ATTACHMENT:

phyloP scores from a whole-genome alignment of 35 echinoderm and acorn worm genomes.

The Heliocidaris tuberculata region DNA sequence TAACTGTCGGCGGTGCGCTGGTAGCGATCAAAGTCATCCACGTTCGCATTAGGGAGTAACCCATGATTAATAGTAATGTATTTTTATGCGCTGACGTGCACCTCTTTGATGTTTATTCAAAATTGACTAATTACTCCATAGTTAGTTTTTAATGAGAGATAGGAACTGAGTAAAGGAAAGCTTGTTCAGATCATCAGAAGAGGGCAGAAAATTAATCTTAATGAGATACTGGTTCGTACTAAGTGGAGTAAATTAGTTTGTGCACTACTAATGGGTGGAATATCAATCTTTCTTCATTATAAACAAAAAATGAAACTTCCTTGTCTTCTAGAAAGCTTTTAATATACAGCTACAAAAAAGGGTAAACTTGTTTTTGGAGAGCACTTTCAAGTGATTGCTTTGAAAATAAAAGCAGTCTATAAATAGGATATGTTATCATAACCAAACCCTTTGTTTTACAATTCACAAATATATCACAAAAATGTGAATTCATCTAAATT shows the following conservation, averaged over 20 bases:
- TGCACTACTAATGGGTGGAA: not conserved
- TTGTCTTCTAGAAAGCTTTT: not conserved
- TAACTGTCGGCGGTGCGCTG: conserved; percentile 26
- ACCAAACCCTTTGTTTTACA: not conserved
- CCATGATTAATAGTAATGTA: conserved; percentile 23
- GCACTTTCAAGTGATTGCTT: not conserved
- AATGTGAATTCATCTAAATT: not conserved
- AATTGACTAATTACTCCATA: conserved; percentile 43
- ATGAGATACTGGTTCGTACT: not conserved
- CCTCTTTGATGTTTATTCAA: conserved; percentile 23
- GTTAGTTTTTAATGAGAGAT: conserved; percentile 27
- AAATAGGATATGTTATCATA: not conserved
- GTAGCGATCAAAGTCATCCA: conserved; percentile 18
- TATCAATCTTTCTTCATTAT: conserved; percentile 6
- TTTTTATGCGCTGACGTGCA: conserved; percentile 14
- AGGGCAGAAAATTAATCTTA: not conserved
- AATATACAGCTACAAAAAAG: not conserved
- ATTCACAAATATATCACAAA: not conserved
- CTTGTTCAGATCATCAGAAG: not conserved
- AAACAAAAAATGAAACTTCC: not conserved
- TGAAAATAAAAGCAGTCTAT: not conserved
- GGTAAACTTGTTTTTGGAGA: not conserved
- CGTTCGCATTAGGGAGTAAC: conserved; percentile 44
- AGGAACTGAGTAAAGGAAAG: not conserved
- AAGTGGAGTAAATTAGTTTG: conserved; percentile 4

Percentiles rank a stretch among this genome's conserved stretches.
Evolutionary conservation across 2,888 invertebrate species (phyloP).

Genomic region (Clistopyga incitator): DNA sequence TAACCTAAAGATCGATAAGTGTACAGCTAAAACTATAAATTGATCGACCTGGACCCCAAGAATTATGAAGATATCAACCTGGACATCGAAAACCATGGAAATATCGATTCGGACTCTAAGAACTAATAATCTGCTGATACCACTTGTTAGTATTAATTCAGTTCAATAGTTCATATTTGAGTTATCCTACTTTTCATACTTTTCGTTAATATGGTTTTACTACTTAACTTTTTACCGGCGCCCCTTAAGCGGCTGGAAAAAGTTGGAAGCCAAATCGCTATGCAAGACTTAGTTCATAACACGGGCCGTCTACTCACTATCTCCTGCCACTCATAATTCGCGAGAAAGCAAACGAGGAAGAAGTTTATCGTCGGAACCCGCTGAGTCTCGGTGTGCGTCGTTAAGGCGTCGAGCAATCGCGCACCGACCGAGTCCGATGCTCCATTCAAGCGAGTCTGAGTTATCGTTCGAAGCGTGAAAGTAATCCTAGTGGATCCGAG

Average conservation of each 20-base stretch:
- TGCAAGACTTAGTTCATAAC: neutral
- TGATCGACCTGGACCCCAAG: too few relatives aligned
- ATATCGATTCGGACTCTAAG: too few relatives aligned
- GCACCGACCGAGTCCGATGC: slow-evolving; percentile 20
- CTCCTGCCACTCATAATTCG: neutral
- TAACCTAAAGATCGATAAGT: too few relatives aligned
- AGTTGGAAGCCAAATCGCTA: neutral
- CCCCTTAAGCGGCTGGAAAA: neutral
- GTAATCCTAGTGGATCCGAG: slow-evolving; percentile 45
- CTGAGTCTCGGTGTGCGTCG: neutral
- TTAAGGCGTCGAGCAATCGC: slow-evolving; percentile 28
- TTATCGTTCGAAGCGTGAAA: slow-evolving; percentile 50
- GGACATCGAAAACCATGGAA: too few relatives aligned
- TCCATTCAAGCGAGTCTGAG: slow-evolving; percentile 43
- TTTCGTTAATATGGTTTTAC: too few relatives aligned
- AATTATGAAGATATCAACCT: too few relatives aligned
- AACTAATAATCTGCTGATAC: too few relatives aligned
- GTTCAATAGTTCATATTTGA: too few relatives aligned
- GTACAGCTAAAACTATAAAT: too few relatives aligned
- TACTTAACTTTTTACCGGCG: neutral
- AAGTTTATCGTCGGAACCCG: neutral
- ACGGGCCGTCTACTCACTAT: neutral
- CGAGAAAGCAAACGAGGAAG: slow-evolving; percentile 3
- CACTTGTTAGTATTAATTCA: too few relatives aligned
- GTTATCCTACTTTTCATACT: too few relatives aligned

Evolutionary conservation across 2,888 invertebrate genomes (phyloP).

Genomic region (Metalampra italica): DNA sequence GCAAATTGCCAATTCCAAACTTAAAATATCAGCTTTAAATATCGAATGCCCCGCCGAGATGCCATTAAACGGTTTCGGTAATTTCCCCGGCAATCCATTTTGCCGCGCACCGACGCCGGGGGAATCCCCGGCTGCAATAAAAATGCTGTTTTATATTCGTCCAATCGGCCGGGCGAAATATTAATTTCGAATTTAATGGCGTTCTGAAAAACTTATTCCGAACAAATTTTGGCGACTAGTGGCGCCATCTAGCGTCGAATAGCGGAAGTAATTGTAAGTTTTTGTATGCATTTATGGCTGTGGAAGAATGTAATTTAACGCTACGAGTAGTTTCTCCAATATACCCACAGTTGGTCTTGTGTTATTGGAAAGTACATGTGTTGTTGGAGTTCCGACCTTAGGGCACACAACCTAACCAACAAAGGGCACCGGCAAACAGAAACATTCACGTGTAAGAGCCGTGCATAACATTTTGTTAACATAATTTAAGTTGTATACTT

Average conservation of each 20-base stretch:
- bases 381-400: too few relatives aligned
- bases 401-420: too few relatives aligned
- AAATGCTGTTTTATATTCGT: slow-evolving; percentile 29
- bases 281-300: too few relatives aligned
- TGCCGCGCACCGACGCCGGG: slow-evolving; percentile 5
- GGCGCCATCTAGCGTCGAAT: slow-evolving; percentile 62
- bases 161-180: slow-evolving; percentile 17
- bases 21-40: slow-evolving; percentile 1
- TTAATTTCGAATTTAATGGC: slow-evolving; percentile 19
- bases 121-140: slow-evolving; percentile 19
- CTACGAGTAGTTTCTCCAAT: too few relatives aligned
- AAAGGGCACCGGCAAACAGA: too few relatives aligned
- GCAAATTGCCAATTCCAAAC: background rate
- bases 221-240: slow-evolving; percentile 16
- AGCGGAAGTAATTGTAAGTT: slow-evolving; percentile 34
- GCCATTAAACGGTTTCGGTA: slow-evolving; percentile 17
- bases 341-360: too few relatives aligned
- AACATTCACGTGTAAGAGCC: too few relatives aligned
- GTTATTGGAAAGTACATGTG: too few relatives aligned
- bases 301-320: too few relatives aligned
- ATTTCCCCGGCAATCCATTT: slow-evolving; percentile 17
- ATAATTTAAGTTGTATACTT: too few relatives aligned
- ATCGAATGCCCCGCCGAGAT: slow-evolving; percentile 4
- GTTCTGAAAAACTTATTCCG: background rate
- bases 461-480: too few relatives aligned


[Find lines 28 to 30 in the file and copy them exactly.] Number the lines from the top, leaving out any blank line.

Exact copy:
Percentiles rank a stretch among this genome's conserved stretches.
Evolutionary conservation across 2,888 invertebrate species (phyloP).

Genomic region (Clistopyga incitator): DNA sequence TAACCTAAAGATCGATAAGTGTACAGCTAAAACTATAAATTGATCGACCTGGACCCCAAGAATTATGAAGATATCAACCTGGACATCGAAAACCATGGAAATATCGATTCGGACTCTAAGAACTAATAATCTGCTGATACCACTTGTTAGTATTAATTCAGTTCAATAGTTCATATTTGAGTTATCCTACTTTTCATACTTTTCGTTAATATGGTTTTACTACTTAACTTTTTACCGGCGCCCCTTAAGCGGCTGGAAAAAGTTGGAAGCCAAATCGCTATGCAAGACTTAGTTCATAACACGGGCCGTCTACTCACTATCTCCTGCCACTCATAATTCGCGAGAAAGCAAACGAGGAAGAAGTTTATCGTCGGAACCCGCTGAGTCTCGGTGTGCGTCGTTAAGGCGTCGAGCAATCGCGCACCGACCGAGTCCGATGCTCCATTCAAGCGAGTCTGAGTTATCGTTCGAAGCGTGAAAGTAATCCTAGTGGATCCGAG